Mark Carney

The Fightback is Growing

The result in Richmond Park with Sarah Olney of the Liberal Democrats overturning Zac Goldsmith’s 23,015 vote majority is significant, and may lead to a pattern moving forward.

Zac may have said as he stood down from the Conservative Party over the issue of Heathrow Expansion, but  Sarah is also opposed to the third runway, and fought the campaign on the issue of Brexit. The other five candidates including Labour also lost their deposits as they did not receive enough votes, with Ms Olney polling 20,510 votes to Mr Goldsmith’s 18,638. The Conservative Party, UK Independence Party and Green Party did not field candidates, as they felt would further split the votes in favour of the other contender they were furthest from supporting.

I have a lot of respect for Sarah, who only joined the party recently like myself, who feel the country is heading to an uncertain future and being worse of, unless we fight for what we think is right.

After the result was announced she said: “The people of Richmond Park and North Kingston have sent a shockwave through this Conservative Brexit government, and our message is clear – we do not want a hard Brexit.”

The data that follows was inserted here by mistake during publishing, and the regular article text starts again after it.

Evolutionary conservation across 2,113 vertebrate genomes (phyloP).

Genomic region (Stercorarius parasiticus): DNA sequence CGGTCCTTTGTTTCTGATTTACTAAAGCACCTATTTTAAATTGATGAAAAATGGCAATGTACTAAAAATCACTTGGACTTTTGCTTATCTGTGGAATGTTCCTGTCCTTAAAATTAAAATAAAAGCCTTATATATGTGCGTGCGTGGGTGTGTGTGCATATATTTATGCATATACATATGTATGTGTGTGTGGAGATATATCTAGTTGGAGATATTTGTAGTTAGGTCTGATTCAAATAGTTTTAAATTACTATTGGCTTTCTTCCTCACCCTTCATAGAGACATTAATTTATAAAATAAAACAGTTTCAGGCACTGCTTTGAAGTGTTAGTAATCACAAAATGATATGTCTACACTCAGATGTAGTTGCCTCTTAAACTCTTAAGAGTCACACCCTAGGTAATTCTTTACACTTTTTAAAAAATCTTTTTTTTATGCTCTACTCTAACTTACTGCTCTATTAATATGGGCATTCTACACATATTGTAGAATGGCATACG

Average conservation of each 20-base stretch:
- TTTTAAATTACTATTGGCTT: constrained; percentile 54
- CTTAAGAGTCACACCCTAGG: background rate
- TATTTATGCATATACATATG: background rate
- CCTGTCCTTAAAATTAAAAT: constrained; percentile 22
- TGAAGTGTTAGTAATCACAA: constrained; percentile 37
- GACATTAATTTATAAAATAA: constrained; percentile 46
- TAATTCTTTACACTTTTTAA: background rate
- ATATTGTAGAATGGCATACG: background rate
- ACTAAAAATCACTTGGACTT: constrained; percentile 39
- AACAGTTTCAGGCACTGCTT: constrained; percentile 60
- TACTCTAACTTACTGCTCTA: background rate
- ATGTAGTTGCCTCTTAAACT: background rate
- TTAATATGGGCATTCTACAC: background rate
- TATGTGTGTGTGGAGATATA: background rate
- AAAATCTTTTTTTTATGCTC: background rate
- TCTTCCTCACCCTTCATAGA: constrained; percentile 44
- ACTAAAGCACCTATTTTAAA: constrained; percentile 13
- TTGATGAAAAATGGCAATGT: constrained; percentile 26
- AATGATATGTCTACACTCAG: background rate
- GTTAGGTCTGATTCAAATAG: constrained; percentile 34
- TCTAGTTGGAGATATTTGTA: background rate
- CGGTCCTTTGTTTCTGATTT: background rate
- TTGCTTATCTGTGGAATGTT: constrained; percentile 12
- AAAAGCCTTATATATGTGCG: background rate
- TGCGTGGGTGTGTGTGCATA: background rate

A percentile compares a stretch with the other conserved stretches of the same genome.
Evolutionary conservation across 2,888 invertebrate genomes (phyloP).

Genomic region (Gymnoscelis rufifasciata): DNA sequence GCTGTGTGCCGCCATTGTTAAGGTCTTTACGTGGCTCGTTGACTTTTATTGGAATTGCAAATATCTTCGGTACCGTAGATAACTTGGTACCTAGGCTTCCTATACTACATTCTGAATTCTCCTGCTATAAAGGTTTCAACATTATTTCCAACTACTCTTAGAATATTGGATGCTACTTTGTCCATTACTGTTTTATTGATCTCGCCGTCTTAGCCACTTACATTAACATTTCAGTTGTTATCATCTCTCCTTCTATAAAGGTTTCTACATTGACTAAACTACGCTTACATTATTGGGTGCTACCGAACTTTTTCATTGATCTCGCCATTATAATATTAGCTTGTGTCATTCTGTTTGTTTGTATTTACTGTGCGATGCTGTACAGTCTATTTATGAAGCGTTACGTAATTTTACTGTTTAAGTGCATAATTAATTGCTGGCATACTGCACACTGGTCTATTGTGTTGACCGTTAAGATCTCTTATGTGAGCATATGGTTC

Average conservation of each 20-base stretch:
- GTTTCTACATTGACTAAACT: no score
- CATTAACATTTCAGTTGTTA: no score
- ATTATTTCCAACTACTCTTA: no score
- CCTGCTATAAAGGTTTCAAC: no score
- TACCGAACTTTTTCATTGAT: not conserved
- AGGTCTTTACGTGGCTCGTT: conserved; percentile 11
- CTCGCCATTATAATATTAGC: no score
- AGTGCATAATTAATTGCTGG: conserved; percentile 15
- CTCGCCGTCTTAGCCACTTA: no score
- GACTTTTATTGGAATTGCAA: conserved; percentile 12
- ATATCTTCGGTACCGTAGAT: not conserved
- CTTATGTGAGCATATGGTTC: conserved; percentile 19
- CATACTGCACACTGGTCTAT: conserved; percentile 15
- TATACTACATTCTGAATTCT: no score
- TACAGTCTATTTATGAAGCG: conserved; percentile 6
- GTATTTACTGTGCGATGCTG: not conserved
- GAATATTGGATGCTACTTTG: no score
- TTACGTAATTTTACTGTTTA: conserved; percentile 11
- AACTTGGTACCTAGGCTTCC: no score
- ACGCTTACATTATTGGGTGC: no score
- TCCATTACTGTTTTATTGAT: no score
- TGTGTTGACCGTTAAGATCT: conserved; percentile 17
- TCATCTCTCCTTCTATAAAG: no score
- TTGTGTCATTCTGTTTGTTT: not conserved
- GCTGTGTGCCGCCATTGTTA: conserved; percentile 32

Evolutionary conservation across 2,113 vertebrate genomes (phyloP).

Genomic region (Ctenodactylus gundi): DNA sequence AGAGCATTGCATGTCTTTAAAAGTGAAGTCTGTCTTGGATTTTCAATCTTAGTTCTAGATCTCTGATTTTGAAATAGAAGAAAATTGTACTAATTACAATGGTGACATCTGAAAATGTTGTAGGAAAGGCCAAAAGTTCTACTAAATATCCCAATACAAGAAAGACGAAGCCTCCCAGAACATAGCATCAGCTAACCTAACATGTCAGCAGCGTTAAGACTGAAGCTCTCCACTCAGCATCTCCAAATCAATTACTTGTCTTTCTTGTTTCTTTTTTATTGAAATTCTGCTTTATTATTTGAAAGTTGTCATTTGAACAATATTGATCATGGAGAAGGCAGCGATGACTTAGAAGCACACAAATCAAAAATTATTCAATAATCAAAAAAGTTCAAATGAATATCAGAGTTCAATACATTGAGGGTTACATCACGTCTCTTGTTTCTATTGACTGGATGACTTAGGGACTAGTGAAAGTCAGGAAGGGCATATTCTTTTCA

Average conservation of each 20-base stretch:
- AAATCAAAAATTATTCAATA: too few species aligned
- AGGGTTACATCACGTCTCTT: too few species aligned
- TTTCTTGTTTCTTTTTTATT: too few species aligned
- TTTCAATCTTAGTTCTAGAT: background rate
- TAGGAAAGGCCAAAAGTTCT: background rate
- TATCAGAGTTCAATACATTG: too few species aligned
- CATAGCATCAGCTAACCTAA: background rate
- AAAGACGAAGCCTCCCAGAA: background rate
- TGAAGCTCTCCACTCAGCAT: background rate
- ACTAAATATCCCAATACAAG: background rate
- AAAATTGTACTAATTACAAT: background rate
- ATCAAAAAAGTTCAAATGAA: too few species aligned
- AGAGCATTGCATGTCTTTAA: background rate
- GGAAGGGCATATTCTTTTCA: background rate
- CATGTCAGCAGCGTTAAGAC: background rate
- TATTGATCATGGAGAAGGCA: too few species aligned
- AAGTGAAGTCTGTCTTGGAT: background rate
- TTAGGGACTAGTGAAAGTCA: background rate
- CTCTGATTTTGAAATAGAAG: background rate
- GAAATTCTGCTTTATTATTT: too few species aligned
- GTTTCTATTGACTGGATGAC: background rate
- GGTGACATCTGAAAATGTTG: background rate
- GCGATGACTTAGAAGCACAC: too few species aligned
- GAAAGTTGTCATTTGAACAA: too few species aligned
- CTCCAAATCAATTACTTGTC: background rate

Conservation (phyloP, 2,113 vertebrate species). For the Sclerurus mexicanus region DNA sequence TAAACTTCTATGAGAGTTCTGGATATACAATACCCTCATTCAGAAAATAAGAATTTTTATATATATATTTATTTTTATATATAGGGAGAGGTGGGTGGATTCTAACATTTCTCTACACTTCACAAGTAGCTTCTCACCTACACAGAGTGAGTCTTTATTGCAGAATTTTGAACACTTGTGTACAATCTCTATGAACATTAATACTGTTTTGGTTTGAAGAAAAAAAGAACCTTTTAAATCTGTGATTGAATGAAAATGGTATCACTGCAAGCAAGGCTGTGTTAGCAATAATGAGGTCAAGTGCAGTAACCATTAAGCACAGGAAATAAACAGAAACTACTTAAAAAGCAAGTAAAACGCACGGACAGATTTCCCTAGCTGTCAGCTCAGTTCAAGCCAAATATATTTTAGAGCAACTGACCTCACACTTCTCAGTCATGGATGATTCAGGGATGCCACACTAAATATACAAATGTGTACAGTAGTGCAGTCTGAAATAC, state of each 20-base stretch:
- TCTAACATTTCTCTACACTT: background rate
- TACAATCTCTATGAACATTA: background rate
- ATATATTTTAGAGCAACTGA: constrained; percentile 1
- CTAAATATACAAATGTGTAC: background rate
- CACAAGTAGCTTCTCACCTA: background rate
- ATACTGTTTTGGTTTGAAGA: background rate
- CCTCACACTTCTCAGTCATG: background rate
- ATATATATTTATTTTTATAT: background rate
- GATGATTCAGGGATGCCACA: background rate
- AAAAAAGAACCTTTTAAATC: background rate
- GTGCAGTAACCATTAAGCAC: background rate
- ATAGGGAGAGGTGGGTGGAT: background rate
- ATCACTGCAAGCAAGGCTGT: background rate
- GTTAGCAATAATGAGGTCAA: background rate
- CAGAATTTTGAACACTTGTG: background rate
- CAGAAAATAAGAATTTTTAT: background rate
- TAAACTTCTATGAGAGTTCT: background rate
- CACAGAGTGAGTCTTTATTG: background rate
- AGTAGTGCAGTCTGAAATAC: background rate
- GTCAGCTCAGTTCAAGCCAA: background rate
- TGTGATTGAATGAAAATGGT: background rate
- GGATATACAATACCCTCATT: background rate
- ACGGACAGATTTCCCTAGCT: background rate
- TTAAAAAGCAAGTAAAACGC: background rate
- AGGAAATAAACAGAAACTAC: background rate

“We do not want to be pulled out of the single market, and we will not let intolerance, division and fear win.”

She added that if Article 50; the legal process that sparks Britain’s exit from the EU, is put to a parliamentary vote, she will vote against it. Zac held the opposite view as a Leave campaigner even though over 70% of the constituency voted Remain.

The fightback is definitely on the way, which begun with Liz Leffman’s second place result in Witney after David Cameron stood down, and I can see more shock waves on the horizon next week with the Supreme Court case.

 

Exit from the European Union: Article 50, Parliament and the Prerogative in the UK Courts

On Monday afternoon (28/11) I had the opportunity to go along to a seminar on the above topic at the University of Liverpool. The panel discussion was led by Adam Tucker; Constitutional Lawyer at the University, and Mike Gordon; Senior Lecturer in Constitutional Law, also at the University.

The discussion began with a brief mention of the recent litigation on Article 50 process at the High Court, and the appeal next week at the Supreme Court. As there has been so much discussion on the case it seemed only right to hold a discussion at this time. The two main comments were there has been a lot of talk of the case being “obviously wrong or obviously right”, and politics does play a part but the discussion today will favour common law rules.